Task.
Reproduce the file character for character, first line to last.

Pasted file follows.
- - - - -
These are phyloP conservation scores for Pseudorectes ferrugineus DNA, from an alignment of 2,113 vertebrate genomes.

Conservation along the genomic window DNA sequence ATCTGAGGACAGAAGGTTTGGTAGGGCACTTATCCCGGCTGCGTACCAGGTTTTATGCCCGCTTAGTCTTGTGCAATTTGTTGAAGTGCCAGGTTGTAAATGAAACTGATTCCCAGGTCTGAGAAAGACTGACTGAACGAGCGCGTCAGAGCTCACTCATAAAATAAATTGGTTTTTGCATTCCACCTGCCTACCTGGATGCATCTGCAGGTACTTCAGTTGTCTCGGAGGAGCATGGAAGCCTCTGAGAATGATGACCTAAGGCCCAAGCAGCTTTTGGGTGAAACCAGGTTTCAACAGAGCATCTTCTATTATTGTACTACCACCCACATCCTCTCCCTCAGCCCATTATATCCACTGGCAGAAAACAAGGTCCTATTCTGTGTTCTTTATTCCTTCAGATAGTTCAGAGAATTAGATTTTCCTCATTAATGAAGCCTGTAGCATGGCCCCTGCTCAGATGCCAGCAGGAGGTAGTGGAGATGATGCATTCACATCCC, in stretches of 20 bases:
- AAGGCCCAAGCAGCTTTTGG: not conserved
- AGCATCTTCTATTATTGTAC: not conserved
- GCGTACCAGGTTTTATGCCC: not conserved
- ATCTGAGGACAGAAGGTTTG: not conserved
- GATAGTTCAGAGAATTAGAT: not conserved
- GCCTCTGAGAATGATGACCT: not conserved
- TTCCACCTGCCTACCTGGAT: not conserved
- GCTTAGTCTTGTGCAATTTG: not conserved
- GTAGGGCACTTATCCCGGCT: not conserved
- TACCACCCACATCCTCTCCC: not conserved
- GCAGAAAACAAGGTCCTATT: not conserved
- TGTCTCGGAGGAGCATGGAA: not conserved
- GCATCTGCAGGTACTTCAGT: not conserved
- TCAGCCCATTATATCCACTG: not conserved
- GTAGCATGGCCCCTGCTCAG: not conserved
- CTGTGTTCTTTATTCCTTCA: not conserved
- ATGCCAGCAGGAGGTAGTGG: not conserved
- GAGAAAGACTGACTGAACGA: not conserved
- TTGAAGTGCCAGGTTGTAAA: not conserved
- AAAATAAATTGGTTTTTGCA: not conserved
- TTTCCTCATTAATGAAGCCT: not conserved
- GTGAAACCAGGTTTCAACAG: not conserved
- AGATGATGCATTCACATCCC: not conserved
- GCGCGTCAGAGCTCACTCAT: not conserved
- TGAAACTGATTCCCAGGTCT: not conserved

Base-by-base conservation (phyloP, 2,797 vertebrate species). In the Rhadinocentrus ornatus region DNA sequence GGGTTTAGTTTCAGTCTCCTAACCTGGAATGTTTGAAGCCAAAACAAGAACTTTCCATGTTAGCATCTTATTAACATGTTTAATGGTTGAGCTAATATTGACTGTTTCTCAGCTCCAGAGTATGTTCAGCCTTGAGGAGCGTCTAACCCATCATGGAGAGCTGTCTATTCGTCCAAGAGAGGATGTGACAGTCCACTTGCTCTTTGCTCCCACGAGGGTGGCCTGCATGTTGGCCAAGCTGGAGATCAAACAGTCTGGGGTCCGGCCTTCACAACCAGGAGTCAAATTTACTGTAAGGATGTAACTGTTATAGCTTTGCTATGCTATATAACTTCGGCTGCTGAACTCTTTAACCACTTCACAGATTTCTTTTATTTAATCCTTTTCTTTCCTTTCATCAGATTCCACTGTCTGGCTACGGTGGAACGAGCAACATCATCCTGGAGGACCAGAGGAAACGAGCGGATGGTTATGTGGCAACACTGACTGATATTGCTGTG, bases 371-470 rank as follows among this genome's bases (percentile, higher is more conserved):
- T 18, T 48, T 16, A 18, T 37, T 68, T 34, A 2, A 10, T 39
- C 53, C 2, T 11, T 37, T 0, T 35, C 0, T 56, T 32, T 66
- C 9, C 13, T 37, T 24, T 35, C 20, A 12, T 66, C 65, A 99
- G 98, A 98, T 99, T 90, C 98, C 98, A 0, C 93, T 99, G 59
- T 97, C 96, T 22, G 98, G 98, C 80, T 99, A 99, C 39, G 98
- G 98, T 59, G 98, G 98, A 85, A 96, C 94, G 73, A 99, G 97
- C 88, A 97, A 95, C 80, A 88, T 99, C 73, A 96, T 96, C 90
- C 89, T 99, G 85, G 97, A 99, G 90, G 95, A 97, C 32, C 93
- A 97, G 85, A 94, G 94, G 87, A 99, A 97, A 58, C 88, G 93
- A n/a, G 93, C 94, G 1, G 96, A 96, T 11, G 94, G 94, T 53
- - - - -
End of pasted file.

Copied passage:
These are phyloP conservation scores for Pseudorectes ferrugineus DNA, from an alignment of 2,113 vertebrate genomes.

Conservation along the genomic window DNA sequence ATCTGAGGACAGAAGGTTTGGTAGGGCACTTATCCCGGCTGCGTACCAGGTTTTATGCCCGCTTAGTCTTGTGCAATTTGTTGAAGTGCCAGGTTGTAAATGAAACTGATTCCCAGGTCTGAGAAAGACTGACTGAACGAGCGCGTCAGAGCTCACTCATAAAATAAATTGGTTTTTGCATTCCACCTGCCTACCTGGATGCATCTGCAGGTACTTCAGTTGTCTCGGAGGAGCATGGAAGCCTCTGAGAATGATGACCTAAGGCCCAAGCAGCTTTTGGGTGAAACCAGGTTTCAACAGAGCATCTTCTATTATTGTACTACCACCCACATCCTCTCCCTCAGCCCATTATATCCACTGGCAGAAAACAAGGTCCTATTCTGTGTTCTTTATTCCTTCAGATAGTTCAGAGAATTAGATTTTCCTCATTAATGAAGCCTGTAGCATGGCCCCTGCTCAGATGCCAGCAGGAGGTAGTGGAGATGATGCATTCACATCCC, in stretches of 20 bases:
- AAGGCCCAAGCAGCTTTTGG: not conserved
- AGCATCTTCTATTATTGTAC: not conserved
- GCGTACCAGGTTTTATGCCC: not conserved
- ATCTGAGGACAGAAGGTTTG: not conserved
- GATAGTTCAGAGAATTAGAT: not conserved
- GCCTCTGAGAATGATGACCT: not conserved
- TTCCACCTGCCTACCTGGAT: not conserved
- GCTTAGTCTTGTGCAATTTG: not conserved
- GTAGGGCACTTATCCCGGCT: not conserved
- TACCACCCACATCCTCTCCC: not conserved
- GCAGAAAACAAGGTCCTATT: not conserved
- TGTCTCGGAGGAGCATGGAA: not conserved
- GCATCTGCAGGTACTTCAGT: not conserved
- TCAGCCCATTATATCCACTG: not conserved
- GTAGCATGGCCCCTGCTCAG: not conserved
- CTGTGTTCTTTATTCCTTCA: not conserved
- ATGCCAGCAGGAGGTAGTGG: not conserved
- GAGAAAGACTGACTGAACGA: not conserved
- TTGAAGTGCCAGGTTGTAAA: not conserved
- AAAATAAATTGGTTTTTGCA: not conserved
- TTTCCTCATTAATGAAGCCT: not conserved
- GTGAAACCAGGTTTCAACAG: not conserved
- AGATGATGCATTCACATCCC: not conserved
- GCGCGTCAGAGCTCACTCAT: not conserved
- TGAAACTGATTCCCAGGTCT: not conserved

Base-by-base conservation (phyloP, 2,797 vertebrate species). In the Rhadinocentrus ornatus region DNA sequence GGGTTTAGTTTCAGTCTCCTAACCTGGAATGTTTGAAGCCAAAACAAGAACTTTCCATGTTAGCATCTTATTAACATGTTTAATGGTTGAGCTAATATTGACTGTTTCTCAGCTCCAGAGTATGTTCAGCCTTGAGGAGCGTCTAACCCATCATGGAGAGCTGTCTATTCGTCCAAGAGAGGATGTGACAGTCCACTTGCTCTTTGCTCCCACGAGGGTGGCCTGCATGTTGGCCAAGCTGGAGATCAAACAGTCTGGGGTCCGGCCTTCACAACCAGGAGTCAAATTTACTGTAAGGATGTAACTGTTATAGCTTTGCTATGCTATATAACTTCGGCTGCTGAACTCTTTAACCACTTCACAGATTTCTTTTATTTAATCCTTTTCTTTCCTTTCATCAGATTCCACTGTCTGGCTACGGTGGAACGAGCAACATCATCCTGGAGGACCAGAGGAAACGAGCGGATGGTTATGTGGCAACACTGACTGATATTGCTGTG, bases 371-470 rank as follows among this genome's bases (percentile, higher is more conserved):
- T 18, T 48, T 16, A 18, T 37, T 68, T 34, A 2, A 10, T 39
- C 53, C 2, T 11, T 37, T 0, T 35, C 0, T 56, T 32, T 66
- C 9, C 13, T 37, T 24, T 35, C 20, A 12, T 66, C 65, A 99
- G 98, A 98, T 99, T 90, C 98, C 98, A 0, C 93, T 99, G 59
- T 97, C 96, T 22, G 98, G 98, C 80, T 99, A 99, C 39, G 98
- G 98, T 59, G 98, G 98, A 85, A 96, C 94, G 73, A 99, G 97
- C 88, A 97, A 95, C 80, A 88, T 99, C 73, A 96, T 96, C 90
- C 89, T 99, G 85, G 97, A 99, G 90, G 95, A 97, C 32, C 93
- A 97, G 85, A 94, G 94, G 87, A 99, A 97, A 58, C 88, G 93
- A n/a, G 93, C 94, G 1, G 96, A 96, T 11, G 94, G 94, T 53